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On top of structural problems of its economy and wrong political maneuvers, uncertainty with Turkey’s growth rate has pulled the rate of dollar against Turkish Lira up to 3.47. This means that the value of lira against dollar has melted down by 18% within the past year.
While these rates also lower the purchasing power of the people in a fast pace, debts in real economy have multiplied and operations in factories have slowed down. Turkey’s chronic problem with unemployment has again begun to rise up. On the other hand, the government of Turkey is trying to convey a message to the people of Turkey by hiding the problems and asserting ‘our economy is sound.’ So, is Turkey’s economy really standing strong as the government claims it to be so?
Value of salaries has melted
While the minimum wage of 1300 TL could be converted to 445 USD (with an exchange rate of 2.91) at the beginning of 2016, it now equals to 374 USD, 71 USD less than about 10 months ago.
Gas tanks are on fire
For those with cars, it is now much more difficult to fill up their gas tanks. In the beginning of 2016, a tank of 56 liters used to be filled up for 239 TL; however, Turkey’s citizens now need 276 TL to fill up that tank, as gas is 4.92 TL per liter.
Debts are multiplied
The increase experienced in exchange rate has also led the private sector of Turkey – which have 100 billion forex assets against 311 billion worth of liabilities – to be burdened with multiplied debts. The 211 billion dollars worth of total debt of the sector equaled to 622 billion TL in August; that debt has now increased to 732 billion TL.
Unemployment is actually %20
Unemployment, which was reported by Turkey’s state institutions as 9.3% earlier in April this year, began to increase lately. According to the latest data released in August, unemployment stood at 11.3%. Experts underline that this rate go up much further until February of 2017. On the other hand, Union of Progressive Workers stated that the actual rate of unemployment is as high as 20% as of now.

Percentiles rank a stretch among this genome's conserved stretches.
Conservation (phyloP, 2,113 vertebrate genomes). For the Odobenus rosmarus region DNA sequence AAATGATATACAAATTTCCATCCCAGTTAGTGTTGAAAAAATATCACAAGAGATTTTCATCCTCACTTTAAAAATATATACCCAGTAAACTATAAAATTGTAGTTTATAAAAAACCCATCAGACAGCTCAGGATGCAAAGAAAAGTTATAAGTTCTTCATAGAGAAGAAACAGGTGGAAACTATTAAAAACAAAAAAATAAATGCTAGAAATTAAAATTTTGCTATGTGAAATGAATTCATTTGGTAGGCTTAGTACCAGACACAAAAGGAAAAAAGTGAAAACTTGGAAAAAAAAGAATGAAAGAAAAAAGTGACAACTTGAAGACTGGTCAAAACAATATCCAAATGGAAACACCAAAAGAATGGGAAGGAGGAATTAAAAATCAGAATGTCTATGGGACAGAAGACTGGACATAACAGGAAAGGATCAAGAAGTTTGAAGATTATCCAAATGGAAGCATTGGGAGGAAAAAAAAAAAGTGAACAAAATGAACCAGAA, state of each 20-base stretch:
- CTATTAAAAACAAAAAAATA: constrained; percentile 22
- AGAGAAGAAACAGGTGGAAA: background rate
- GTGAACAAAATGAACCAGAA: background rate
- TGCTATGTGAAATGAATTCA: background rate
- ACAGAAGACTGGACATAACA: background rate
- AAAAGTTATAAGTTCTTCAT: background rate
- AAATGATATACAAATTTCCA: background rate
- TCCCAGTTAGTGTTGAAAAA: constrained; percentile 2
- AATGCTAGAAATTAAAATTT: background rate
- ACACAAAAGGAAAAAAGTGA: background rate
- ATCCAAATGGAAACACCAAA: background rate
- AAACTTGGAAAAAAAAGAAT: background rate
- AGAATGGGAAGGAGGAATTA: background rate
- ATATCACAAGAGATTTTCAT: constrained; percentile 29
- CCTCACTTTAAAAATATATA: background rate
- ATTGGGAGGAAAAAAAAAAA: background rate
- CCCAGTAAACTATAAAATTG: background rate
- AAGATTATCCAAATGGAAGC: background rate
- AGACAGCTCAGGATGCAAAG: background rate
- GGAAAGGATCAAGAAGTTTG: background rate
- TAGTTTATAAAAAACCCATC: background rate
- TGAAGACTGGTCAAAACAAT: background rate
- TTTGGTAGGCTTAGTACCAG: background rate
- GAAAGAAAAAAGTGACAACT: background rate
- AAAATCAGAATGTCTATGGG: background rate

Growth rate is on the fall
Turkey’s economic growth rate began to slow down during the second quarter of the year and fell under 4.8%, which was the rate at the beginning of the first quarter. Despite all the magnified domestic demand and increased state expenses, growth rate stood at 3.1% by the end of the second quarter.
According to a latest report of BETAM (Bahçeşehir University Center for Economic and Social Research), while the expected increase in the growth rate for the month of November 2016 is only 0.1%, annual growth rate will remain at 2.6%.
There are also speculations Turkey might actually experience a negative growth by the end of the third quarter.
Signs of crisis in industry
Latest data released signal a crisis in industries. According to the data of Turkish Statistical Institute, industrial production in September went down by 3.8% in comparison to the month of August.
On the other hand, report of the Union of Chambers of Turkish Engineers and Architects on ‘Problems of Turkey’s Industry and Analysis’ indicates that a low paced industrial production, investments, and employment will continue in 2017, as well. As factories refrain from making investments, 67% of the profits go to interest rates.
Tourism is as we know
One of the sectors that paid the highest price of wrong foreign policies in Turkey is the tourism sector and it has not been able to shake off from it. According to latest data, number of foreign visitors in Turkey during the month of September this year fell down by 32.84% compared to the same month last year.
Domestic markets are stagnated
Stating that the most recent data demonstrates how the country’s economy is almost shredded to its pieces, faculty member of Gazi University’s Economics Department Prof. Aziz Konukman pointed out that domestic markets are in a major stagnation.
Talking to BirGün, Prof. Konukman explained: “There is a 27.3% lessening in taxes collected for sold items. This is an indication of a major regression in domestic markets… The latest increase in ÖTV (special consumption taxes) has been applied mainly on very luxurious cars. However, these kinds of cars are generally purchased by firms. Firms would buy the cars and pay the ÖTV and KDV (VAT). But since they have the option to deduct it under corporate tax, Turkey’s State would end up receiving taxes from one end but giving it back from another.
A crisis greater than that of 2001 might be on the way for Turkey
Also commenting on the severity of the point reached in Turkey’s economy, Prof. Hurşit Güneş said the government is still ‘incapable of comprehending the extent of this peril’.
Güneş also explained that while the crisis of 2001 had emerged due to debts of the state and its adjustment and refinancing was therefore easier, the current debt belongs to the private sector, making it seriously difficult and complicated to have control on.
Drawing attention to the impact of coup attempt and state of emergency, Güneş also said with clashes both within and outside, as well as the restrictions on democratic practices and freedoms, Turkey stands as a risk for foreign investors. Güneş also pointed out the impact of the situation with Europe, adding ‘Turkey is likely to lose its attraction as a good investment point’.
Front-page article of BirGün on 28 November 2016, Monday
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